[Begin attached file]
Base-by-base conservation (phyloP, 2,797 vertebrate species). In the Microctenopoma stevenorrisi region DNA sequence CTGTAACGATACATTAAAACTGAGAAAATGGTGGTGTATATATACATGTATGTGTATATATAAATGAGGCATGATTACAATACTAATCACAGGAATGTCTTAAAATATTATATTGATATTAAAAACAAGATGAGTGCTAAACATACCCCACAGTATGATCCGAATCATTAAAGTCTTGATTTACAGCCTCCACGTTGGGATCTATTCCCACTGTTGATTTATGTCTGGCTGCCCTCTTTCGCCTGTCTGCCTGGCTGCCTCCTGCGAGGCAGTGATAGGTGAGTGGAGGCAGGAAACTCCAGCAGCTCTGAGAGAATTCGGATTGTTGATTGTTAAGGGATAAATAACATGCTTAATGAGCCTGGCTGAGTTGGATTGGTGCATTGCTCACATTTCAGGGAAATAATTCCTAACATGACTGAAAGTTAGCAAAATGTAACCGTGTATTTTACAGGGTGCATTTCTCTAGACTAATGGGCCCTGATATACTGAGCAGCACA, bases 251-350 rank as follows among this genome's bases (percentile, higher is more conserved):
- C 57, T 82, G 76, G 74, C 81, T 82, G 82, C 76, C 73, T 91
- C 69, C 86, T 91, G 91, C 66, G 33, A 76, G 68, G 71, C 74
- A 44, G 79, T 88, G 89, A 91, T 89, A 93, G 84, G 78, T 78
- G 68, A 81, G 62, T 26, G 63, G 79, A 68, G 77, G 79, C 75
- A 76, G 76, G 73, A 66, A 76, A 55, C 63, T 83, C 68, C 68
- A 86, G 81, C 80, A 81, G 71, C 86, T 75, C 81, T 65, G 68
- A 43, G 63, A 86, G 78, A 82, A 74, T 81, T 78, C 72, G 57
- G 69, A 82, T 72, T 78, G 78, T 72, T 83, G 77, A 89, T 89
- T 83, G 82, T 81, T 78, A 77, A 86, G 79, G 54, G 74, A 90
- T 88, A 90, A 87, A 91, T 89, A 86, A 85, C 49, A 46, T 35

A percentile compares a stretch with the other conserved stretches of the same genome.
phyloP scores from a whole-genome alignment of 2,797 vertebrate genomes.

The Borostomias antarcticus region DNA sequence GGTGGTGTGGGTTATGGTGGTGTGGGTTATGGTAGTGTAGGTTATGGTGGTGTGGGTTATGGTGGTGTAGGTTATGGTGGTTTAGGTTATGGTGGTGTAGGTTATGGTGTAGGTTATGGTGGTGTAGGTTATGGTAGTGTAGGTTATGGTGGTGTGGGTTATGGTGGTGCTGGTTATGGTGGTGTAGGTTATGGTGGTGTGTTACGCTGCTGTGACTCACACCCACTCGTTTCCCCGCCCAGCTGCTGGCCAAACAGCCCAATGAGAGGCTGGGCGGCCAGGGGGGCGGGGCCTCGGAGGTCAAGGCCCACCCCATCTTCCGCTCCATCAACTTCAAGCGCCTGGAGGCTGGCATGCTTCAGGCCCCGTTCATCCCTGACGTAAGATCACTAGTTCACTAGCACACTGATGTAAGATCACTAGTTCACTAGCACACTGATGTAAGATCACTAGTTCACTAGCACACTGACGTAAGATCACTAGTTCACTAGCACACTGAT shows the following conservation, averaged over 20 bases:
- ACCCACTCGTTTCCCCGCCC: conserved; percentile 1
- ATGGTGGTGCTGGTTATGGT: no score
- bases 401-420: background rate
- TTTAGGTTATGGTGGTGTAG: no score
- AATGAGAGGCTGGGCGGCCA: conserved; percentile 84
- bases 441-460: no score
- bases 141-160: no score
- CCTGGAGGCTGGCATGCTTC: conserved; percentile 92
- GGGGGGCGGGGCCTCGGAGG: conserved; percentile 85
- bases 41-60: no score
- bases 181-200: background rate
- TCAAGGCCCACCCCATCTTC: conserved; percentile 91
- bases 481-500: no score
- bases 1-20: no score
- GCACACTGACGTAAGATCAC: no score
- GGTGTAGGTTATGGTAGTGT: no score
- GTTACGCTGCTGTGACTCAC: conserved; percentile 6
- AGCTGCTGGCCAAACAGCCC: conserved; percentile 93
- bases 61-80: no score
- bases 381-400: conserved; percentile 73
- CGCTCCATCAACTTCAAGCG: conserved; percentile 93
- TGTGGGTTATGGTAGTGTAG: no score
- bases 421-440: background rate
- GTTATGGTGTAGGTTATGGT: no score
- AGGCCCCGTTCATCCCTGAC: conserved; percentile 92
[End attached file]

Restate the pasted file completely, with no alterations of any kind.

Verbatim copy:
Base-by-base conservation (phyloP, 2,797 vertebrate species). In the Microctenopoma stevenorrisi region DNA sequence CTGTAACGATACATTAAAACTGAGAAAATGGTGGTGTATATATACATGTATGTGTATATATAAATGAGGCATGATTACAATACTAATCACAGGAATGTCTTAAAATATTATATTGATATTAAAAACAAGATGAGTGCTAAACATACCCCACAGTATGATCCGAATCATTAAAGTCTTGATTTACAGCCTCCACGTTGGGATCTATTCCCACTGTTGATTTATGTCTGGCTGCCCTCTTTCGCCTGTCTGCCTGGCTGCCTCCTGCGAGGCAGTGATAGGTGAGTGGAGGCAGGAAACTCCAGCAGCTCTGAGAGAATTCGGATTGTTGATTGTTAAGGGATAAATAACATGCTTAATGAGCCTGGCTGAGTTGGATTGGTGCATTGCTCACATTTCAGGGAAATAATTCCTAACATGACTGAAAGTTAGCAAAATGTAACCGTGTATTTTACAGGGTGCATTTCTCTAGACTAATGGGCCCTGATATACTGAGCAGCACA, bases 251-350 rank as follows among this genome's bases (percentile, higher is more conserved):
- C 57, T 82, G 76, G 74, C 81, T 82, G 82, C 76, C 73, T 91
- C 69, C 86, T 91, G 91, C 66, G 33, A 76, G 68, G 71, C 74
- A 44, G 79, T 88, G 89, A 91, T 89, A 93, G 84, G 78, T 78
- G 68, A 81, G 62, T 26, G 63, G 79, A 68, G 77, G 79, C 75
- A 76, G 76, G 73, A 66, A 76, A 55, C 63, T 83, C 68, C 68
- A 86, G 81, C 80, A 81, G 71, C 86, T 75, C 81, T 65, G 68
- A 43, G 63, A 86, G 78, A 82, A 74, T 81, T 78, C 72, G 57
- G 69, A 82, T 72, T 78, G 78, T 72, T 83, G 77, A 89, T 89
- T 83, G 82, T 81, T 78, A 77, A 86, G 79, G 54, G 74, A 90
- T 88, A 90, A 87, A 91, T 89, A 86, A 85, C 49, A 46, T 35

A percentile compares a stretch with the other conserved stretches of the same genome.
phyloP scores from a whole-genome alignment of 2,797 vertebrate genomes.

The Borostomias antarcticus region DNA sequence GGTGGTGTGGGTTATGGTGGTGTGGGTTATGGTAGTGTAGGTTATGGTGGTGTGGGTTATGGTGGTGTAGGTTATGGTGGTTTAGGTTATGGTGGTGTAGGTTATGGTGTAGGTTATGGTGGTGTAGGTTATGGTAGTGTAGGTTATGGTGGTGTGGGTTATGGTGGTGCTGGTTATGGTGGTGTAGGTTATGGTGGTGTGTTACGCTGCTGTGACTCACACCCACTCGTTTCCCCGCCCAGCTGCTGGCCAAACAGCCCAATGAGAGGCTGGGCGGCCAGGGGGGCGGGGCCTCGGAGGTCAAGGCCCACCCCATCTTCCGCTCCATCAACTTCAAGCGCCTGGAGGCTGGCATGCTTCAGGCCCCGTTCATCCCTGACGTAAGATCACTAGTTCACTAGCACACTGATGTAAGATCACTAGTTCACTAGCACACTGATGTAAGATCACTAGTTCACTAGCACACTGACGTAAGATCACTAGTTCACTAGCACACTGAT shows the following conservation, averaged over 20 bases:
- ACCCACTCGTTTCCCCGCCC: conserved; percentile 1
- ATGGTGGTGCTGGTTATGGT: no score
- bases 401-420: background rate
- TTTAGGTTATGGTGGTGTAG: no score
- AATGAGAGGCTGGGCGGCCA: conserved; percentile 84
- bases 441-460: no score
- bases 141-160: no score
- CCTGGAGGCTGGCATGCTTC: conserved; percentile 92
- GGGGGGCGGGGCCTCGGAGG: conserved; percentile 85
- bases 41-60: no score
- bases 181-200: background rate
- TCAAGGCCCACCCCATCTTC: conserved; percentile 91
- bases 481-500: no score
- bases 1-20: no score
- GCACACTGACGTAAGATCAC: no score
- GGTGTAGGTTATGGTAGTGT: no score
- GTTACGCTGCTGTGACTCAC: conserved; percentile 6
- AGCTGCTGGCCAAACAGCCC: conserved; percentile 93
- bases 61-80: no score
- bases 381-400: conserved; percentile 73
- CGCTCCATCAACTTCAAGCG: conserved; percentile 93
- TGTGGGTTATGGTAGTGTAG: no score
- bases 421-440: background rate
- GTTATGGTGTAGGTTATGGT: no score
- AGGCCCCGTTCATCCCTGAC: conserved; percentile 92